Implementing eccentric resistance training—Part 2: Practical recommendations

Timothy J. Suchomel*, John P. Wagle, Jamie Douglas, Christopher B. Taber, Mellissa Harden, G. Gregory Haff, Michael H. Stone

*Corresponding author for this work

Research output: Contribution to journalReview articlepeer-review

26 Citations (Scopus)
2 Downloads (Pure)


The purpose of this review is to provide strength and conditioning practitioners with recommendations on how best to implement tempo eccentric training (TEMPO), flywheel inertial training (FIT), accentuated eccentric loading (AEL), and plyometric training (PT) into resistance training programs that seek to improve an athlete’s hypertrophy, strength, and power output. Based on the existing literature, TEMPO may be best implemented with weaker athletes to benefit positional strength and hypertrophy due to the time under tension. FIT may provide an effective hypertrophy, strength, and power stimulus for untrained and weaker individuals; however, stronger individuals may not receive the same eccentric (ECC) overload stimulus. Although AEL may be implemented throughout the training year to benefit hypertrophy, strength, and power output, this strategy is better suited for stronger individuals. When weaker and stronger individuals are exposed to PT, they are exposed to an ECC overload stimulus as a result of increases in the ECC force and ECC rate of force development. In conclusion, when choosing to utilize ECC training methods, the practitioner must integrate these methods into a holistic training program that is designed to improve the athlete’s performance capacity.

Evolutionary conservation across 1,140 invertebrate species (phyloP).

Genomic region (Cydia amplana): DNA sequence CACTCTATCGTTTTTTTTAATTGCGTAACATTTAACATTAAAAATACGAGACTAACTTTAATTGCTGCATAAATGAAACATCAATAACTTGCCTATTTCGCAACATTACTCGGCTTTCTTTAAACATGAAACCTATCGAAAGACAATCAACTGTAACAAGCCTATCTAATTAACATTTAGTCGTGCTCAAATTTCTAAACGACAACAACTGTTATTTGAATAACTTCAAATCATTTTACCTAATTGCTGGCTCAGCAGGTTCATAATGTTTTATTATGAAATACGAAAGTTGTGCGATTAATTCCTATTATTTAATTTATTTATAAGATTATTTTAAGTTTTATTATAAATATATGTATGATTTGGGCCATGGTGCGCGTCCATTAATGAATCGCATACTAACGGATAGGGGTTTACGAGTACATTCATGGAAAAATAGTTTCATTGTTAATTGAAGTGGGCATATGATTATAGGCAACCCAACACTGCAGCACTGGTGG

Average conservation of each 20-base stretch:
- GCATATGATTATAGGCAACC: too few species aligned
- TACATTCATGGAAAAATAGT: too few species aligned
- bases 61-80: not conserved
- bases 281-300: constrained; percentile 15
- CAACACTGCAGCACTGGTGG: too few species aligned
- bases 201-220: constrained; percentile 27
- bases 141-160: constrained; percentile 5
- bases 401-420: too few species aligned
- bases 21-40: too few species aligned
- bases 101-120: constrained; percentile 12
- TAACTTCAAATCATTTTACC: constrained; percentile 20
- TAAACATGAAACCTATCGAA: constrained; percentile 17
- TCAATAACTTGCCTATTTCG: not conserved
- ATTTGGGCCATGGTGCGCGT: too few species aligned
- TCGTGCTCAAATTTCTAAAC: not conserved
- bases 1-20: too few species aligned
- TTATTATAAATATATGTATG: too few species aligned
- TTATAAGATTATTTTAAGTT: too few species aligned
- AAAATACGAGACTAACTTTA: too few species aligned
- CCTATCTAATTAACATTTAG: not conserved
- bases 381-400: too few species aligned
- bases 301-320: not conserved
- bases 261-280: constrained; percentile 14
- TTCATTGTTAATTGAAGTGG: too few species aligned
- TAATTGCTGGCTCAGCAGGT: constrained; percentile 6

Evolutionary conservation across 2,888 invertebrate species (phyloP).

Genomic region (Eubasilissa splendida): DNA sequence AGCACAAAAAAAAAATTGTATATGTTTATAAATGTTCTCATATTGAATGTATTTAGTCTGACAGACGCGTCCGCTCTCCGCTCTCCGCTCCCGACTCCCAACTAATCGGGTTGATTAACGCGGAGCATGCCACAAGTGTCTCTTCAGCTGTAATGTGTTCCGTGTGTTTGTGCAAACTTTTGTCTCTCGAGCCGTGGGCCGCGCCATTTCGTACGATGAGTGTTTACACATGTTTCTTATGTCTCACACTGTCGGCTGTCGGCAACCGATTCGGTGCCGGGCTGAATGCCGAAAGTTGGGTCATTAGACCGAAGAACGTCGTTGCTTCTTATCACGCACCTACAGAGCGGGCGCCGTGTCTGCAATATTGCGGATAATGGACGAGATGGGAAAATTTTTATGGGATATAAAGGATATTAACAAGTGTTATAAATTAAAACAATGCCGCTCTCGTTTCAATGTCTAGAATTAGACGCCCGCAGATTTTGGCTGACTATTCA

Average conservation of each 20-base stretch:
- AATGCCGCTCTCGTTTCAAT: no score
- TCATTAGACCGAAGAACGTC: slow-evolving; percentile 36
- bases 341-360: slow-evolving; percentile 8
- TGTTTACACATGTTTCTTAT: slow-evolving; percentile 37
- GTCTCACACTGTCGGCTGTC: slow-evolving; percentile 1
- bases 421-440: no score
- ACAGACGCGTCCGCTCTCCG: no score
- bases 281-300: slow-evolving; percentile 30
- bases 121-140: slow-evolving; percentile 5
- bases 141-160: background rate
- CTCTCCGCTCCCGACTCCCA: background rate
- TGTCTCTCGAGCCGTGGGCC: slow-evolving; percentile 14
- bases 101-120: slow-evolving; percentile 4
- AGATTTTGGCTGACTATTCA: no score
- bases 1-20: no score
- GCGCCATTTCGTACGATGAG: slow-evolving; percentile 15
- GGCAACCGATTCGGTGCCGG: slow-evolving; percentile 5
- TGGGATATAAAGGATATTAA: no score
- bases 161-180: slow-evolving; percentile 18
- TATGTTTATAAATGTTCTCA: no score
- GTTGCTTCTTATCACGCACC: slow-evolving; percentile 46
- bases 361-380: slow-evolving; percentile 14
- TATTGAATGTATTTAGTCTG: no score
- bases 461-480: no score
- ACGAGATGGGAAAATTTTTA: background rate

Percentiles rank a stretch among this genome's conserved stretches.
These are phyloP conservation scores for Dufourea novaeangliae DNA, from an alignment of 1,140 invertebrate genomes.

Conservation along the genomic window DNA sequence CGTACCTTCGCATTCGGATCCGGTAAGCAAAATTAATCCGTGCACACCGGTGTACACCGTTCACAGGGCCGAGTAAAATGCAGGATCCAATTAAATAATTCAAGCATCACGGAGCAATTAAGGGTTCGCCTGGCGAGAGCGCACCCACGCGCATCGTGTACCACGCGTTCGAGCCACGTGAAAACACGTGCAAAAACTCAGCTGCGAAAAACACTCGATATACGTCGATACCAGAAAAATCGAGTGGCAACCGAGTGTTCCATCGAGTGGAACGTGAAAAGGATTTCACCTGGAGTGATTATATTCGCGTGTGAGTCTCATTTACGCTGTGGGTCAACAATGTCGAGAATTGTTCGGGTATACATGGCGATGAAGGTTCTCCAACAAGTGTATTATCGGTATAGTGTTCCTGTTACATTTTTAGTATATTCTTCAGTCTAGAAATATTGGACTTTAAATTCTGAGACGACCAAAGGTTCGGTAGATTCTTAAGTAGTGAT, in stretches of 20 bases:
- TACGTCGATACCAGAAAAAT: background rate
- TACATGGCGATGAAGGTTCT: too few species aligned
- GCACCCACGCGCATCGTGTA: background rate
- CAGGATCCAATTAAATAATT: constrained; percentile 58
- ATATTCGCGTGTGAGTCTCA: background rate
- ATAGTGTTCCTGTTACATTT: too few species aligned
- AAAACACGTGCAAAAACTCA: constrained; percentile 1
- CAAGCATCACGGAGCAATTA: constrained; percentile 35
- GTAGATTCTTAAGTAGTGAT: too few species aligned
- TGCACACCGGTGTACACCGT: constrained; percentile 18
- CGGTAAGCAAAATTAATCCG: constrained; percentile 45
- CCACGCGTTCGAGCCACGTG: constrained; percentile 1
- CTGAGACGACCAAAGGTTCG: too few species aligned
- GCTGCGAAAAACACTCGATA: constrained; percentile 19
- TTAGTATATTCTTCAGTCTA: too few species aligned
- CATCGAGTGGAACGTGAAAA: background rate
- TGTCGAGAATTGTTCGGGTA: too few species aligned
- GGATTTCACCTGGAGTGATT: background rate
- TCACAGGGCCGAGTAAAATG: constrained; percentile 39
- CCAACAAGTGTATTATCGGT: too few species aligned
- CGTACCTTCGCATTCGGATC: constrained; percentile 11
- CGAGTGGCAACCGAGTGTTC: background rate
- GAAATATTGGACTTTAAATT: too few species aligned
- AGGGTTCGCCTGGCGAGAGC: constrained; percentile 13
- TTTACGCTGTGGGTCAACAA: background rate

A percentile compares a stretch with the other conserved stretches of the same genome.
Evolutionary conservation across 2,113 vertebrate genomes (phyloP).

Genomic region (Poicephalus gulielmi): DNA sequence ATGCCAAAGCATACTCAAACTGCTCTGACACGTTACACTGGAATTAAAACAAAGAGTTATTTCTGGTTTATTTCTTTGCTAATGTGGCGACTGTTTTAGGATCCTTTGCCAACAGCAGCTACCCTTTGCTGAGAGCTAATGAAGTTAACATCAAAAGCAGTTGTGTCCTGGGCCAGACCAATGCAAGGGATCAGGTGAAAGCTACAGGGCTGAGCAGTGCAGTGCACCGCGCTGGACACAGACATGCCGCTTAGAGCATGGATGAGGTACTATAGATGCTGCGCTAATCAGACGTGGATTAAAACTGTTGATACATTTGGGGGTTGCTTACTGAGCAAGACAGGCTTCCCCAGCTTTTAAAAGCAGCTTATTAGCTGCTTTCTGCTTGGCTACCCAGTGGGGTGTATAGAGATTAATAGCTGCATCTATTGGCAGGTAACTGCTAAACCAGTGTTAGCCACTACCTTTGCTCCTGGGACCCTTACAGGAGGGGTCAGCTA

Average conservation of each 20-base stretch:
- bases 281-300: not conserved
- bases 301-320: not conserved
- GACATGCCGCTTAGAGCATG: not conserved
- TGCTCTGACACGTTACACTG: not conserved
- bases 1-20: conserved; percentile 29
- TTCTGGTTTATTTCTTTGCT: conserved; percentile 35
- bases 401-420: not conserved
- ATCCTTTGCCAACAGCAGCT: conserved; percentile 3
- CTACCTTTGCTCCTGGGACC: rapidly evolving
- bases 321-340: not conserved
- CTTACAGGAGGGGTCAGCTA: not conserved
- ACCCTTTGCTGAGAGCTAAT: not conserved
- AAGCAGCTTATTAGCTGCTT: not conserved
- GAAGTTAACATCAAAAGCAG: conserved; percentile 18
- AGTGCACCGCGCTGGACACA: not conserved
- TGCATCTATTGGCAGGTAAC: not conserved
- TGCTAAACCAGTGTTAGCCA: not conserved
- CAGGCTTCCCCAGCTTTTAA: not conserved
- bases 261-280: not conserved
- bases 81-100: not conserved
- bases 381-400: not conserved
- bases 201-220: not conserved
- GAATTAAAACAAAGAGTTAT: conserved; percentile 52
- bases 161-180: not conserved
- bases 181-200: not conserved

Original languageEnglish
Article number55
JournalJournal of Functional Morphology and Kinesiology
Issue number3
Publication statusPublished - 9 Aug 2019


Dive into the research topics of 'Implementing eccentric resistance training—Part 2: Practical recommendations'. Together they form a unique fingerprint.

Cite this